Abraham Maslow, in his paper, “A Theory of Human Motivation” (commonly referred to as “Maslow’s Hierarchy of Needs”), supposed that humans are driven by having needs met on a tiered basis, the most basic set being “physiological” in nature, those related to being fed, avoiding dehydration, and protection from the elements. The basic need of “homeostasis” – maintaining body temperature – is as crucial as the needs for food and water, sleep, sex, and breathing. On a purely individual level, the need for clothing is simple: cover the body adequately to protect from frostbite or sunburn and everything in between. But once a person, an individual, becomes part of a collective, part of a village or a city, he is within the constraints of that society. Social needs are much different.

Society dictates that clothing is more than something to cover yourself. Social ideals and limitations are very difficult to overcome. (You can test this by wearing a burqa in Fort Worth, Texas. You will soon realize that your appearance really does matter.) While the clothes we wear are a reflection of who we are as individuals, the styles we choose are determined by our culture. Naturally, young people move in a direction that separates them from their parents, but Americans dress like Americans, and Nepalese dress like Nepalese, but with blue jeans, lately. Here in the 21st century, you can wear whatever you like, within reason (you apparently are not allowed to hike in the nude in Switzerland anymore.) If clothes make the man, what can be said about the trend-setter? What can we say about the rank and file?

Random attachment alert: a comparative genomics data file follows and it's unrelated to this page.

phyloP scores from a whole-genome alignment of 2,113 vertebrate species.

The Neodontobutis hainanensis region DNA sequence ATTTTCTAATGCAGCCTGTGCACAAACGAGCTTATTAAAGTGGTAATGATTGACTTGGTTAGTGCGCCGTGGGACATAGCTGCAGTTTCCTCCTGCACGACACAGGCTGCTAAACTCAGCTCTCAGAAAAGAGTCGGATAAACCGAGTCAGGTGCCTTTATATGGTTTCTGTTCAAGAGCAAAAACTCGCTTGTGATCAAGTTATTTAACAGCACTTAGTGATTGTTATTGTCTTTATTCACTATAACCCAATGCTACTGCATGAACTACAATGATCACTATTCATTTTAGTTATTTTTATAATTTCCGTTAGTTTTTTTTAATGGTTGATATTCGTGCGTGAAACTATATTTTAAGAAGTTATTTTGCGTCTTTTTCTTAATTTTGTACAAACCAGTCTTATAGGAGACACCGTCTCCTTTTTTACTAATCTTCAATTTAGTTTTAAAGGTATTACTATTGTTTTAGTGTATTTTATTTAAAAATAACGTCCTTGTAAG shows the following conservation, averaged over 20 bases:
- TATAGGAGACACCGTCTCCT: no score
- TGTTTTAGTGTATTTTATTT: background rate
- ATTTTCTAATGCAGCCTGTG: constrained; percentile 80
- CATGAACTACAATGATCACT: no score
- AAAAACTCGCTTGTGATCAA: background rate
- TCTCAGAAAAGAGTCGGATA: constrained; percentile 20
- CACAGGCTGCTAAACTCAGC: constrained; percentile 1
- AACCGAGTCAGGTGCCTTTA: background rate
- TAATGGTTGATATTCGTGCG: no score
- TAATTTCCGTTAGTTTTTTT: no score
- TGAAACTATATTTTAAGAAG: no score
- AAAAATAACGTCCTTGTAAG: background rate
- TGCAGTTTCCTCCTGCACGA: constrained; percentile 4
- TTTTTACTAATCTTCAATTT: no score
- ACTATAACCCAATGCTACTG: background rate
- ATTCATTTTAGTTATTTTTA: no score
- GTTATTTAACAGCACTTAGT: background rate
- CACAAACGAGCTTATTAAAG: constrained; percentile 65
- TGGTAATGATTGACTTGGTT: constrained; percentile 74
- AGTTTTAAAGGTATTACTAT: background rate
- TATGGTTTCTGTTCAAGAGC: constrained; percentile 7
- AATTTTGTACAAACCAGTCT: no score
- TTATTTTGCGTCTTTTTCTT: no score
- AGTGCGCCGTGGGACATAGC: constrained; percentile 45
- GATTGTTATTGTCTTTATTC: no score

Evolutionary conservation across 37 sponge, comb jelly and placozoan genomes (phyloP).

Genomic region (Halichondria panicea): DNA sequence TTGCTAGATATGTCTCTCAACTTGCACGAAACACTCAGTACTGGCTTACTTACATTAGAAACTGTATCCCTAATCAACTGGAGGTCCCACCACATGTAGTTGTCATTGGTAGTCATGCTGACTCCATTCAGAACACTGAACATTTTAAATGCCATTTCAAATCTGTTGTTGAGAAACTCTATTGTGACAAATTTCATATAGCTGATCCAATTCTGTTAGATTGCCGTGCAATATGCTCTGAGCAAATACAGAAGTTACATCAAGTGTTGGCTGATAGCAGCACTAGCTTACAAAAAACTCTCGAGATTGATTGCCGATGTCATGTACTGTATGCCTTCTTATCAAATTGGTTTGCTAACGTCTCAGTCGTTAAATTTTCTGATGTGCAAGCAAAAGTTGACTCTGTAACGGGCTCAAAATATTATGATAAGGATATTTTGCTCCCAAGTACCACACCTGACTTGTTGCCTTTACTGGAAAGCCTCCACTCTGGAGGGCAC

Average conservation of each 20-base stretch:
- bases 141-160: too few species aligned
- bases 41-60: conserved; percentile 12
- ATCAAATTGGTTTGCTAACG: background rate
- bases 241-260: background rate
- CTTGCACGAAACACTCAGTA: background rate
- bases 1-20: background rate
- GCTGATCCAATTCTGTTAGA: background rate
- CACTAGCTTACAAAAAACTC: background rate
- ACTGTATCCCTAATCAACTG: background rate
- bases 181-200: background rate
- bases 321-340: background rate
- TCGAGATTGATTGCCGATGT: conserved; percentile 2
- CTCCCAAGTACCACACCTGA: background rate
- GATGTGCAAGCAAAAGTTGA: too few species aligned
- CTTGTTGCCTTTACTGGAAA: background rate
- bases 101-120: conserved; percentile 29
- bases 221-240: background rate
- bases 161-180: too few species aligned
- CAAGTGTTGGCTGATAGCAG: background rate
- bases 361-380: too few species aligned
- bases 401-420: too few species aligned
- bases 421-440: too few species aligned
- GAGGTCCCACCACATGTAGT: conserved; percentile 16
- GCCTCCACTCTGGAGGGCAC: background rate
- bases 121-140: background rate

I ask myself, am I just meeting my basic need, am I a follower of societal norms, or am I going to wear that silver lamé jacket to the office on Halloween?

How to Juggle Chainsaws

Multitasking, believed to be a myth by some, and blamed for learning problems by others, is actually quite common and, I believe, improves mental function. In the above article, published by the Psychology Department at UCLA, Russell Poldrack explains how the brain cannot store information as easily while multitasking, trading flexibility and mental nimbleness for the sake of performing two things at once. I suppose it is possible that singular focus is better for achieving mastery of a task, but then I thought about playing the piano.

chainsaws are for pussies
Photo by Klaus Friese (Flickr)